Wednesday, Oct. 5: The United Nations Human Rights Council discusses the situation in Somalia and the Central African Republic.
Wednesday, Oct. 5, to Thursday, Oct. 6: The trial of Félicien Kabuga, alleged financier of the Rwandan genocide, continues in The Hague.
Wednesday, Oct. 5, to Friday, Oct. 7: The Africa Oil Week conference continues in Cape Town, South Africa.
Friday, Oct. 7: Lesotho parliamentary elections are scheduled to take place.
Sunday, Oct. 9: Uganda celebrates 60 years of independence from Britain.
Monday, Oct. 11: Britain’s High Court of Justice hears a further legal challenge to the country’s asylum deal with Rwanda.
Guinea massacre trial. The trial of Capt. Moussa Dadis Camara, Guinea’s former president and military ruler, as well as 10 other security officials began last Wednesday, 13 years after more than 150 unarmed people were gunned down and over 100 women were brutally raped at an opposition rally in Guinea’s capital, Conakry, on Sept. 28, 2009. Those gathered were protesting Camara’s rule, who had come to a power in a coup the previous year.
An investigation into the killing had lagged as then-Guinean President Alpha Condé avoided bringing the case to trial because men employed in his own government were implicated in the massacre. Political experts suggest current military leader Col. Mamady Doumbouya’s decision to begin the trial could be to garner public goodwill—having himself taken over in a coup last year.
Doumbouya is under pressure to set a workable timeline for a democratic transition and has issued a three-year ban on public demonstrations. But for Guineans whose family members are still missing, they hope the trial will at least reveal where they are buried.
Maasai evictions upheld. A regional court has dismissed a case brought by Maasai pastoralists to stop the Tanzanian government from evicting them from their ancestral lands. The East African Court of Justice upheld the government’s decision to demarcate 580 square miles of land within the Ngorongoro Conservation Area, a UNESCO World Heritage site.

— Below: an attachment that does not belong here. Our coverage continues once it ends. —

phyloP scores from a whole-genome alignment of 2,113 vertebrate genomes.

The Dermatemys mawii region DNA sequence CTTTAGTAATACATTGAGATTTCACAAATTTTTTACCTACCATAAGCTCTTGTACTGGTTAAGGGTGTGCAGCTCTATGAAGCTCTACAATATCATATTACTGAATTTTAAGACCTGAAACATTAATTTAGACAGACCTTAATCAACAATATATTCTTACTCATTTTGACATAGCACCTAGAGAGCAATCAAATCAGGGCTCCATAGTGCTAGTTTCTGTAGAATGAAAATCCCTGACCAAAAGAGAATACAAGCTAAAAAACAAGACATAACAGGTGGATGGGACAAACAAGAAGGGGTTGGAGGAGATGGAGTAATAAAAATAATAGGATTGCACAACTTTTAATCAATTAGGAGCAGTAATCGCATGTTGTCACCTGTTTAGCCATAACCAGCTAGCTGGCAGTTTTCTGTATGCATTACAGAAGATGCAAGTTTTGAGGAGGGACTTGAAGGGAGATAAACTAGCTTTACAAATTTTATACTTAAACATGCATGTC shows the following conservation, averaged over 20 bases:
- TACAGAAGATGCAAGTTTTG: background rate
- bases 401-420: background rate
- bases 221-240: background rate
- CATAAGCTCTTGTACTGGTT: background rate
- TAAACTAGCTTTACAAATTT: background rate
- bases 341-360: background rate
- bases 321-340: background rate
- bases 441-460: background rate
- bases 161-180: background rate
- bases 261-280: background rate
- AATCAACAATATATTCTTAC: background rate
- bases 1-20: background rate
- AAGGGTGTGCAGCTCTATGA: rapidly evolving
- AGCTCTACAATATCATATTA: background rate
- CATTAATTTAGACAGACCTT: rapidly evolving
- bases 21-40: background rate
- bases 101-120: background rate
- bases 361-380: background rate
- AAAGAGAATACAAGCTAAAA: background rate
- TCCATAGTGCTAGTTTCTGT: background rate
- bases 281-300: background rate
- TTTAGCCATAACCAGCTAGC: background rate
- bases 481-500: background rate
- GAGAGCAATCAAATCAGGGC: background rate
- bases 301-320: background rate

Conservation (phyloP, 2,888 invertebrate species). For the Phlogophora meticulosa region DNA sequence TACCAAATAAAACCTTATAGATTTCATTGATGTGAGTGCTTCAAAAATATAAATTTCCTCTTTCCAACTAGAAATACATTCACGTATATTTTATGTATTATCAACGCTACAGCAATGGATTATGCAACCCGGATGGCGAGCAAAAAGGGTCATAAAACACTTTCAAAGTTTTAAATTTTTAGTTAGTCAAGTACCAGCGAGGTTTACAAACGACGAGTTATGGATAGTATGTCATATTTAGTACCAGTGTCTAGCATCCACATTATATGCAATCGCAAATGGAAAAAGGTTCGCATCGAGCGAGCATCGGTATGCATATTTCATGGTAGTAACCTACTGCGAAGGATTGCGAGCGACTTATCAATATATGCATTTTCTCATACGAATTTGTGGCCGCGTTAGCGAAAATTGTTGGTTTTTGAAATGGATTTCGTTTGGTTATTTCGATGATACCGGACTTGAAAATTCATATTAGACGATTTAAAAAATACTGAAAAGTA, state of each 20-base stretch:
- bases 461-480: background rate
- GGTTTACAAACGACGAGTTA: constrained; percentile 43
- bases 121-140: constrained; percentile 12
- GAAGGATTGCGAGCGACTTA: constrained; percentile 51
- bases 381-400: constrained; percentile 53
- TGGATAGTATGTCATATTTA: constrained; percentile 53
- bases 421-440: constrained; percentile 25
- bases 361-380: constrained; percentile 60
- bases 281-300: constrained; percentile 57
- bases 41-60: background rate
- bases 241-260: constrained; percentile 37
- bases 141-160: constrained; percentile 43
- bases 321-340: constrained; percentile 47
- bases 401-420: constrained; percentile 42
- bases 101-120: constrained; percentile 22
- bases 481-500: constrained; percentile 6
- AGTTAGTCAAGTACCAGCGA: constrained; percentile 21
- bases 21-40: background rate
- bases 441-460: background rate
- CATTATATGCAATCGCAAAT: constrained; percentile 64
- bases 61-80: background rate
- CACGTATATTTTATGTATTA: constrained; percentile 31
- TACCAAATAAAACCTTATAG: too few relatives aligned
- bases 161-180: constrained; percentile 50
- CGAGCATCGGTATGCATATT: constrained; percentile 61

Locals previously told Foreign Policy that human rights defenders have been intimidated, and some have gone into hiding over the planned evictions. Rights groups say the Tanzanian government intends to turn the area into a luxury game reserve allegedly for the Emirati royal family.
An estimated 150,000 Maasai people face displacement, according to the United Nations. But the judges said no compensation was owed to the Maasai because the government can acquire lands if it is in the public interest and that the alleged violence during evictions could not be substantiated.
McKinsey “state capture” charges. Global consulting firm McKinsey & Company’s South African branch was charged on Friday over its involvement in corruption relating to the wealthy Gupta family benefiting from ties to former South African President Jacob Zuma in what became known as “state capture.”
The case, announced by South Africa’s National Prosecuting Authority, implicates McKinsey in a locomotive purchase contract for the state-owned ports and rail operator Transnet, a process that McKinsey oversaw in 2012. The price of the locomotives is alleged to have been inflated.
McKinsey, former Transnet executives, and Vigas Sagar, a former McKinsey executive, have been summoned to appear at the country’s specialized commercial crimes court on Oct. 14 on charges of fraud. An inquiry found that McKinsey had knowingly allowed funds from state utility provider Eskom to be diverted to Gupta companies as a way of securing two lucrative contracts.